A lot of blogospheric energy over the past few days has been aimed at the Supreme Court's 6-3 decision in Gonzales v. Raich, which (you may have heard) upheld the federal government's authority to prosecute medical-marijuana smokers, even in states where that's legal.
- Nick Gillespie in the LA Times,
- David Bernstein at the Volokh Conspiracy,
- two posts from the Qualityless Man here and
- here, and
- John Tabin at the American Spectator.
But I feel about medical exceptions to the marijuana laws much the same as I do about internet exceptions to campaign finance laws. Both are distractions from the real issue.
To wit: There shouldn't be an "internet exception" to campaign finance rules; instead, the whole concept of campaign finance regulation should be offensive to a society that values free expression.
Similarly, there shouldn't be a medical exception to the drug laws. The whole notion of drug prohibition—especially on the federal level—should have no place in a free society.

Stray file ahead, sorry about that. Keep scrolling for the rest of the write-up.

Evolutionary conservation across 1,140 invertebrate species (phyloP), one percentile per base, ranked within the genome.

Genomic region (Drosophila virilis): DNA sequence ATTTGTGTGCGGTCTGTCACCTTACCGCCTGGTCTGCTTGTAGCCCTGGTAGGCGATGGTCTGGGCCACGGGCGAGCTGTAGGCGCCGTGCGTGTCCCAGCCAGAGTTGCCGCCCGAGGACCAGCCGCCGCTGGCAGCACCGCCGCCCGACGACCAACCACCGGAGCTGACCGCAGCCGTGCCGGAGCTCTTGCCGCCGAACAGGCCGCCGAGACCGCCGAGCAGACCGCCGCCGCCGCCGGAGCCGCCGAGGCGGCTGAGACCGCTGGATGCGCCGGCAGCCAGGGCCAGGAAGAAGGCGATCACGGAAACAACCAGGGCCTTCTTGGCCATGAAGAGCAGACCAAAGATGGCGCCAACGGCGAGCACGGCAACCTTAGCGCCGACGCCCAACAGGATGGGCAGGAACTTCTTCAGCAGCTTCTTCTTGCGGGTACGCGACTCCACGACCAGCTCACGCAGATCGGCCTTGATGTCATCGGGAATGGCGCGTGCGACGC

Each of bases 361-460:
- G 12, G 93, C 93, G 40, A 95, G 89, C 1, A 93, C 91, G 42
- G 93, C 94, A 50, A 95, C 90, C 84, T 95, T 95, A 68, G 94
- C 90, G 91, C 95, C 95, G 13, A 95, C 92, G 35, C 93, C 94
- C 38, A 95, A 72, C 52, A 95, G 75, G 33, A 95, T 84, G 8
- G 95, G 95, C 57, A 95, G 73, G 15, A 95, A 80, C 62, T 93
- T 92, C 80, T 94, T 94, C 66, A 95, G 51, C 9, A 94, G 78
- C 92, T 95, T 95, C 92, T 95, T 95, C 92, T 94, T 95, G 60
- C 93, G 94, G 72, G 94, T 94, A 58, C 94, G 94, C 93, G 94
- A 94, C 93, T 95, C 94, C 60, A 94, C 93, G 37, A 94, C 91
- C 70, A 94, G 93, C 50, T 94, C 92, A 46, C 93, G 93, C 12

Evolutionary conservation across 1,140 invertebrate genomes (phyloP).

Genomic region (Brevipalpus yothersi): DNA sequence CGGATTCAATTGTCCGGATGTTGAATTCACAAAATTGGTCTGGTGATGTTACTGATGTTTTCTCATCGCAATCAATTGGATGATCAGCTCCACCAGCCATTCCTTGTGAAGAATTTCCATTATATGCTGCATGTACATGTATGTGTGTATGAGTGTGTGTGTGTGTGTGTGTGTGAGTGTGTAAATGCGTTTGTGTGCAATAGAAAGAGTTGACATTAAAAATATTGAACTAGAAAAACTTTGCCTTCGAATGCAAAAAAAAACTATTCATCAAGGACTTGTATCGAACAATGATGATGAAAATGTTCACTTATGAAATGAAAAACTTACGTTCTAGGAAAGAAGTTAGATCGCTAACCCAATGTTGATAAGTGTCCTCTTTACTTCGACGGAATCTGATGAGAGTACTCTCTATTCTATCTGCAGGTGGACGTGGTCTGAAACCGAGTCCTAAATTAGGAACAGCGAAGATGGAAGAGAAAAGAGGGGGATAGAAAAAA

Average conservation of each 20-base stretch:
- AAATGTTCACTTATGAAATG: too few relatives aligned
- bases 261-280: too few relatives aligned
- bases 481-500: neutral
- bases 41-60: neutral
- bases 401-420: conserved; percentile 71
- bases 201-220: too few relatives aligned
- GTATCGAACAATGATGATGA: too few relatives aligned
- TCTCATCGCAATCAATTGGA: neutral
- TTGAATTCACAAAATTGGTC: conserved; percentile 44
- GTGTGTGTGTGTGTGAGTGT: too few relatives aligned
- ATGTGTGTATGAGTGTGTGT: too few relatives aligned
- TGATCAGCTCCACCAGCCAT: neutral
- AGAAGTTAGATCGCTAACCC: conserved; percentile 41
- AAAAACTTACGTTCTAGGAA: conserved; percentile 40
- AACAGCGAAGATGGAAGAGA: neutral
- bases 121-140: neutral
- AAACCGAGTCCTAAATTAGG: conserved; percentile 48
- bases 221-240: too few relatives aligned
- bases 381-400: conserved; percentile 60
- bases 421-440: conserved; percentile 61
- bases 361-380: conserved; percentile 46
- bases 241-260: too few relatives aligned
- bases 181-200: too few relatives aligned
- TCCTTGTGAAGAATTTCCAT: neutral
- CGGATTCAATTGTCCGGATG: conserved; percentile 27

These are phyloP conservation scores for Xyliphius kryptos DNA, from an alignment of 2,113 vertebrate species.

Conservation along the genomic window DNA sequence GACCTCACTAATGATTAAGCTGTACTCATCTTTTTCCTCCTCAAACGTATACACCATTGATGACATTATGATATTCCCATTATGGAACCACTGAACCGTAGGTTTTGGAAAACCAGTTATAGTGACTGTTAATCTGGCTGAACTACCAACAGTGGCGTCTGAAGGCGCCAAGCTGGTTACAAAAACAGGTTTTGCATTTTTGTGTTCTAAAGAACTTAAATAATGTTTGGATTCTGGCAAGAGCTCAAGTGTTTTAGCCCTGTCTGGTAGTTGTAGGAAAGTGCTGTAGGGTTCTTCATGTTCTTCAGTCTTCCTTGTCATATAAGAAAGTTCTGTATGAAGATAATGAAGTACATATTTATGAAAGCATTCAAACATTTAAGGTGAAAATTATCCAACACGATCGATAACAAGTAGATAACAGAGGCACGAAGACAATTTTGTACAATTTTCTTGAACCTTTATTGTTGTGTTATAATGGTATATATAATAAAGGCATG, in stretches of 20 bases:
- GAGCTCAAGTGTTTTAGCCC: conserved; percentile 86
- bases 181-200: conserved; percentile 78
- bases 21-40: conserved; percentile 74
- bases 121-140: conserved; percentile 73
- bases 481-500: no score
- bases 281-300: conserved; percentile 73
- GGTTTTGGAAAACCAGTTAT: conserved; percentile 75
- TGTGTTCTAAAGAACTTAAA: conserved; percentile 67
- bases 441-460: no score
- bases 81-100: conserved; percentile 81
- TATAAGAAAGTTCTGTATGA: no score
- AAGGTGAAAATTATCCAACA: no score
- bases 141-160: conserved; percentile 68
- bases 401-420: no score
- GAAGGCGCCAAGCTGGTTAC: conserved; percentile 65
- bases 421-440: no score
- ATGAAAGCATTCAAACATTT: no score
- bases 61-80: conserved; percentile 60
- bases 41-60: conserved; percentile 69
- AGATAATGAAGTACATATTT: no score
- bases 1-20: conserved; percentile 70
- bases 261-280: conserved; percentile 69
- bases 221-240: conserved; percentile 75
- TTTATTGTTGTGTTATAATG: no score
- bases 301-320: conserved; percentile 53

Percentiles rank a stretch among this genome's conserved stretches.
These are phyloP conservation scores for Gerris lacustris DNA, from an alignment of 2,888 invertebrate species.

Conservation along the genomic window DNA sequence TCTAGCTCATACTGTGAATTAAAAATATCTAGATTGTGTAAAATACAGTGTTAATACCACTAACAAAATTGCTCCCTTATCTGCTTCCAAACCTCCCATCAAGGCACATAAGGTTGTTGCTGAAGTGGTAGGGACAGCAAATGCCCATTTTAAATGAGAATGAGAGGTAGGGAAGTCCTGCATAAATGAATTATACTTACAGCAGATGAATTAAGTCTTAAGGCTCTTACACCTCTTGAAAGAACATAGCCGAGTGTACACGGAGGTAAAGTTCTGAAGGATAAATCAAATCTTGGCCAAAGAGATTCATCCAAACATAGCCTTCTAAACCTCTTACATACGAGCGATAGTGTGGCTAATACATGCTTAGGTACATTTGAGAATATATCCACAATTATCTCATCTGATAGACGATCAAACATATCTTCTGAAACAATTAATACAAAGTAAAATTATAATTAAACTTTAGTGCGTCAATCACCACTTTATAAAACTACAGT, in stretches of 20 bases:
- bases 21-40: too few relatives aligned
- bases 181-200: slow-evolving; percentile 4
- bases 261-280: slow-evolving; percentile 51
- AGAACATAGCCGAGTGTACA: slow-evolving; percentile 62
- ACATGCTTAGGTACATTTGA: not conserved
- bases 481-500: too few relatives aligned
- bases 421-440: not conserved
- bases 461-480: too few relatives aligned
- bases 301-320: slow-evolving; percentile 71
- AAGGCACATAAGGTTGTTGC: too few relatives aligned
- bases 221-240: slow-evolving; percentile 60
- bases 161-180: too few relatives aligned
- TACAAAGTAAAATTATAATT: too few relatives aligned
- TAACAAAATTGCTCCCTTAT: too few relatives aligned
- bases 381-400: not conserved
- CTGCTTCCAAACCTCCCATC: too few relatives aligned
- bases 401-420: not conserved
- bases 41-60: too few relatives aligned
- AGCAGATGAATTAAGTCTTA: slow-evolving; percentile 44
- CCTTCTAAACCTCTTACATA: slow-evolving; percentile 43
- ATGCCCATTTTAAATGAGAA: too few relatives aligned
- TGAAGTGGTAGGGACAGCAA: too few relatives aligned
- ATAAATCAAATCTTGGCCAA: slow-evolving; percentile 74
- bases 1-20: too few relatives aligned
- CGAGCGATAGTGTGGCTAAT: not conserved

People that raise their voices about these issues only when their own oxen are being gored don't impress me much. (Even if their oxen have glaucoma.) Nor do I have a high opinion of using such "exceptions" as a foot-in-the-door tactic for possible broader reform later. Be honest: argue for what you really want.
But that's probably why I'm not much of a politician.
That said, the decision was disappointing but not very surprising. Wish Scalia had been on the other side. (I used to hope for 9 Scalias on the Court. Now I wish for 5 Thomases and 4 Scalias.)
And, if I had to find a bright ray of hope in the muck that is the Supremes' decision, it's that the Court clearly tossed the ball into Congress's lap. This means your local Congresscritters, and mine, may actually have to go on the record on the issue, and it might be fun to watch them squirm.